The large, open spaces throughout the building are made possible partially by skewing the structural system at a 45-degree angle to the rectilinear shape of the plan. This means that columns are pushed towards the edges of rooms, freeing space along the long diagonal spans of the grid. Some columns end up in the middle of spaces, but because they are not part of an insistent grid, they appear as isolated features. “In the heroic days of Modernism, the module needed to be clearly understood,” says Dykers. The designers here chose to take an opposite approach, masking the module rather than revealing it.
The triple-height atrium is ringed with bleacher-like seating, ideal for people-watching with a coffee and a laptop.
Quiet floors alternate with louder floors, and—with the reminder of a few taped-up signs—the division between the two types of spaces is well respected. But even the loud floors, despite many animated conversations, aren’t ear-shattering. “Acoustics are the unsung hero of architecture,” says Dykers. Absorbent surfaces have been incorporated throughout, in cleverly integrated ways. Floors and walls are covered with sound-absorbent felt wool, and a stucco-like acoustic finish is applied to the slab ceilings. On the ground floor, acoustic material is stuffed behind origami-like aluminum ceiling tiles. The loudest sound in the three-storey main lobby, which hums with conversation, is the click of high-heeled shoes on the wooden feature stair.
The building welcomes students with outdoor seating and a striking blue canopy clad with orgami-like folded metal tiles. Photo by Doublespace Photography.
Under University President Sheldon Levy, Ryerson has been on a kick to integrate its campus with its busy downtown location, and this building is no exception. Retail spaces, a future revenue source, have been tucked along the ground façade facing Yonge Street. To integrate with the street, the sidewalk folds up from the corner, transitioning into a wide grand staircase that leads to the lobby. An obligatory double-door vestibule protects against winter winds, and while the opening isn’t the full width of the building as suggested in early study models—the flow of movement is smooth and intuitive. Cerulean blue tiles wrap from the lobby ceiling, extending out to the street and up the outside corner of the building, creating a sense of invitation from the street to the Learning Centre.
The welcome is extended not only to students, but to curious visitors from the city at large. Currently, there are no security checkpoints where you need to flash student ID, as is the case in several other big city university libraries. (However, you do need an access card to enter rooms that contain digital projectors or other equipment.) Hopefully, it can remain this way—security creates pinch points, and detracts from the feeling of freedom and openness at the heart of this building.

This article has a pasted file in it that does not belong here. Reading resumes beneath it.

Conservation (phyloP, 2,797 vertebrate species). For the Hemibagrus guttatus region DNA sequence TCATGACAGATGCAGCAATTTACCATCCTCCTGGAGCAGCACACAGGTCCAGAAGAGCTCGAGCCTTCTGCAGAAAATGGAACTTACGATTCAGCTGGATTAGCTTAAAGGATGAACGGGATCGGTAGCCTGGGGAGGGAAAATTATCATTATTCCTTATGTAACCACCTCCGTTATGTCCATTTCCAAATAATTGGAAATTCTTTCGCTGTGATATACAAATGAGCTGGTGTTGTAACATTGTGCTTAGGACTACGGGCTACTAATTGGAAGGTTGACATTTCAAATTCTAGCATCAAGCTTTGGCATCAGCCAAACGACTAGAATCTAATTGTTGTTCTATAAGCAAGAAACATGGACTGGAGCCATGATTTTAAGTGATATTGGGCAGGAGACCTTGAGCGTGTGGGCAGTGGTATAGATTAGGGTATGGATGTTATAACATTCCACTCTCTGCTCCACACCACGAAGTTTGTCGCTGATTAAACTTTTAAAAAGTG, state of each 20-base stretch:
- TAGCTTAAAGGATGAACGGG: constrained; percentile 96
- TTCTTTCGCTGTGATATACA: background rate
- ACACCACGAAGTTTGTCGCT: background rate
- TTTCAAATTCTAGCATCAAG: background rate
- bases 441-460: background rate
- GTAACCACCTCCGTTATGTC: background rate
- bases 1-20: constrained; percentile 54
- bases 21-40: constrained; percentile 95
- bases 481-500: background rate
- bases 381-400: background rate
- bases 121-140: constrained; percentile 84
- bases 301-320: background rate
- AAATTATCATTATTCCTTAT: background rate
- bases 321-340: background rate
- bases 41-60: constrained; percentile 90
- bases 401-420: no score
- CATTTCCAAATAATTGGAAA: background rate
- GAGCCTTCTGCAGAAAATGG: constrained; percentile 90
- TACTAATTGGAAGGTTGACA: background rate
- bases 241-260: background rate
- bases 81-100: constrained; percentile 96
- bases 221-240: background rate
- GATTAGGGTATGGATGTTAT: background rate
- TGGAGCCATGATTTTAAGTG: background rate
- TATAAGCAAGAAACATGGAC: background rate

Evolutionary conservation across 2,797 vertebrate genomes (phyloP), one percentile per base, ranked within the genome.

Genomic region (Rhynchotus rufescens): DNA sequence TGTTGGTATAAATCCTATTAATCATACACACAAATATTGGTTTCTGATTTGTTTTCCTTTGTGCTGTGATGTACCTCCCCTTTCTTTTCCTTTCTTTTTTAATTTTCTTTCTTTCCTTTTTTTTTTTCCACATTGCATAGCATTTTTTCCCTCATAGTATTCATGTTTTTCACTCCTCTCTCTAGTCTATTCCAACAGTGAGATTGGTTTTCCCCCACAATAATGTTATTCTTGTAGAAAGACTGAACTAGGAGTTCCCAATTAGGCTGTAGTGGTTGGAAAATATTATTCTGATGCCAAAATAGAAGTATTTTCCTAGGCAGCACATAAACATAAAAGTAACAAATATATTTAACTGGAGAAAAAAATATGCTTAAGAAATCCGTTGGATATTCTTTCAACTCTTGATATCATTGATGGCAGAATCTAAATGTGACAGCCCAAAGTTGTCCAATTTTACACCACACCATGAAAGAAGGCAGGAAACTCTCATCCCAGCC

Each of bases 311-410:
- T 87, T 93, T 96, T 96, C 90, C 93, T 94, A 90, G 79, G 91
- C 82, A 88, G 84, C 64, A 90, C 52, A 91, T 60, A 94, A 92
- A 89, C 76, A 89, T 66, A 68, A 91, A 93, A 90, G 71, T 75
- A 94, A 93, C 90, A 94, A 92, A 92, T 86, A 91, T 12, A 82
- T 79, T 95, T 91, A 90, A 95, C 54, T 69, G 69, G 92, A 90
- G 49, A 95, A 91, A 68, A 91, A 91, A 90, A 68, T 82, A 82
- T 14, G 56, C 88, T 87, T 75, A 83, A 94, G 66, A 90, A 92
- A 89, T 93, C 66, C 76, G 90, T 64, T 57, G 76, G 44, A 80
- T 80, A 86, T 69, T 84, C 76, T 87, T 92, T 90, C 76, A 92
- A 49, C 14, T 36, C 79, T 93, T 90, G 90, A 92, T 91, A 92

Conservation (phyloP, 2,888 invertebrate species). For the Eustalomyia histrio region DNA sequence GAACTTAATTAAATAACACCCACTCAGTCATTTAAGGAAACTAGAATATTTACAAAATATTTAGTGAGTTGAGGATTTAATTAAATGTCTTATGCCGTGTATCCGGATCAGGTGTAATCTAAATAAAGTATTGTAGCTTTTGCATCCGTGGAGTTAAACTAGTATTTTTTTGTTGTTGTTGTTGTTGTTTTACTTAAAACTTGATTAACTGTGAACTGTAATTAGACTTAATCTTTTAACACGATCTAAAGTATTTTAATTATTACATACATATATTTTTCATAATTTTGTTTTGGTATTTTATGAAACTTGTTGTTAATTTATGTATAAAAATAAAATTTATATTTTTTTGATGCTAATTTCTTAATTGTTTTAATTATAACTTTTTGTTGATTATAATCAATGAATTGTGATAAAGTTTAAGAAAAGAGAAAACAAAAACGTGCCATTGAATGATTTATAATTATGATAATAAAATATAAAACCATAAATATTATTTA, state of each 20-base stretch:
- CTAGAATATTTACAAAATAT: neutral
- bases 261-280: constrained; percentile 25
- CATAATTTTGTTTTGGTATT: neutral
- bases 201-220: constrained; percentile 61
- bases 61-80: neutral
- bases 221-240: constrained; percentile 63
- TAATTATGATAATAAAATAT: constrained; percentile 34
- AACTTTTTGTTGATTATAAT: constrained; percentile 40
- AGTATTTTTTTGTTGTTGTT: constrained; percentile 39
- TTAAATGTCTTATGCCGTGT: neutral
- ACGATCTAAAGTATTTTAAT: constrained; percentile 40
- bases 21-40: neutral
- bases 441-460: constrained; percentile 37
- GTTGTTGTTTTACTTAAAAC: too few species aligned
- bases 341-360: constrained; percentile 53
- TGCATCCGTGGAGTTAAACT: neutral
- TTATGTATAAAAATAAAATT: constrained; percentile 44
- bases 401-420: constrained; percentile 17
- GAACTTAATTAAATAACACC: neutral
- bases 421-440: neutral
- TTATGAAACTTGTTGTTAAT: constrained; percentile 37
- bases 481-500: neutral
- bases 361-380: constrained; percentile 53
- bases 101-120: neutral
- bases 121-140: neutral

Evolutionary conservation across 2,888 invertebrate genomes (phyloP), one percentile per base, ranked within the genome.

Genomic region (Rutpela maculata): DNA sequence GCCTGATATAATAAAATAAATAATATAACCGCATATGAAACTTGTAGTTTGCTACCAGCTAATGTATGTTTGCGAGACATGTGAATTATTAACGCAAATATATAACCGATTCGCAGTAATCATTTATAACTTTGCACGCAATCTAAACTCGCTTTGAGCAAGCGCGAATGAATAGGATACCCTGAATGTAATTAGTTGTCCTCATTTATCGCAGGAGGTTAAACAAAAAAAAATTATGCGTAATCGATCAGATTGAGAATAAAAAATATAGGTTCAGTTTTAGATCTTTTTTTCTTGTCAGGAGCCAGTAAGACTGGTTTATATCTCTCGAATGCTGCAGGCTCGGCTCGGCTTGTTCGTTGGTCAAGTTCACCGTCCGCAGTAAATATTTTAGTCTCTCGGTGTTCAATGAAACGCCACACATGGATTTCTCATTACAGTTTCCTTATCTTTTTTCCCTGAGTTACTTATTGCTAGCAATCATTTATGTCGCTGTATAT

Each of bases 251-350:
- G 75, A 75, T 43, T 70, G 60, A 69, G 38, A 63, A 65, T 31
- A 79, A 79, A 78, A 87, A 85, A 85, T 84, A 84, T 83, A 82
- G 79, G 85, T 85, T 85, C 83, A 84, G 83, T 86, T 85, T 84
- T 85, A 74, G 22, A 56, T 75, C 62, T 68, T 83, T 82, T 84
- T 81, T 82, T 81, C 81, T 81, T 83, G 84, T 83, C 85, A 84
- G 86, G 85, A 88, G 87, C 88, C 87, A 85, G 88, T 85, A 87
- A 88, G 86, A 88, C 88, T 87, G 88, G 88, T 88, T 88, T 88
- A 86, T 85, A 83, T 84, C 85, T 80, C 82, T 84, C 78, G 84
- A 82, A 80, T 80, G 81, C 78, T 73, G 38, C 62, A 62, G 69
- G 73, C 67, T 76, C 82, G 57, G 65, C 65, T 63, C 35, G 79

A geometric pattern enlivens the fritted glass façade enclosing the south and west sides of the buiding. Opaque, translucent and transparent
areas are calibrated to balance light, views and heat gain.
Qualms about the Ryerson Student Learning Centre are minor. At street level, the retail spaces appear disappointingly generic—they could have been more inspired, bringing the building’s exuberant energy to this commercial stretch of Yonge Street. At the basement level, the building is one wall away from connecting to the Dundas subway station, a link that will hopefully materialize in the future. Inside, the elevators are often overloaded—although with time, students may discover the twin fire stairs, which have been gussied up with supergraphics and slot windows. The grand wood stair in the lobby will wear down quickly, particularly with traffic from salt-encrusted winter boots. Students will grow fond of favourite spaces, and be disappointed when others claim them by arriving earlier in the day. Such is the price of popularity.
The largely open-plan top floor is bathed in natural light. Photo by Doublespace Photography.
Dykers is hopeful that soon, the architects’ role in the project will recede as the building takes on a life of its own: “Within a short period of time, people won’t remember the architects’ names. They’ll just think of it as their building—they’ll drive by and say, that’s our Learning Centre. That’s when it’s a good building.” Judging by its instant appeal to Ryerson’s students, this moment will arrive soon, if it hasn’t already.
CLIENT Ryerson University | ARCHITECT TEAM Snøhetta—Craig Dykers, Michael Cotton, Jon Kontuly, Samuel Brissette, Michael Loverich, Dennis Rijkhoff, Anne-Rachel Schiffmann. Zeidler Partnership—Vaidila Banelis, Mike Smith, Richard Johnson, Mitsuru Delisle, Joan Jan, Oksana Verby. | STRUCTURAL CH2M Hill (formerly Halcrow Yolles) | MECHANICAL/ELECTRICAL Crossey Engineering | CIVIL RV Anderson Ltd. | LANDSCAPE Snøhetta with executive landscape architect Ferris Associates| INTERIORS Snøhetta| CONTRACTOR EllisDon | LEED CEL Gruen | LIGHTING Consullux Lighting Consultants / Crossey Engineering Ltd. | A/V Novita | WAYFINDING Entro | ACOUSTICS Aercoustics | CODE LRI Engineerings Inc. | HARDWARE Upper Canada Hardware Inc. | AREA 14,200 M2 | BUDGET $112 M | COMPLETION February 2015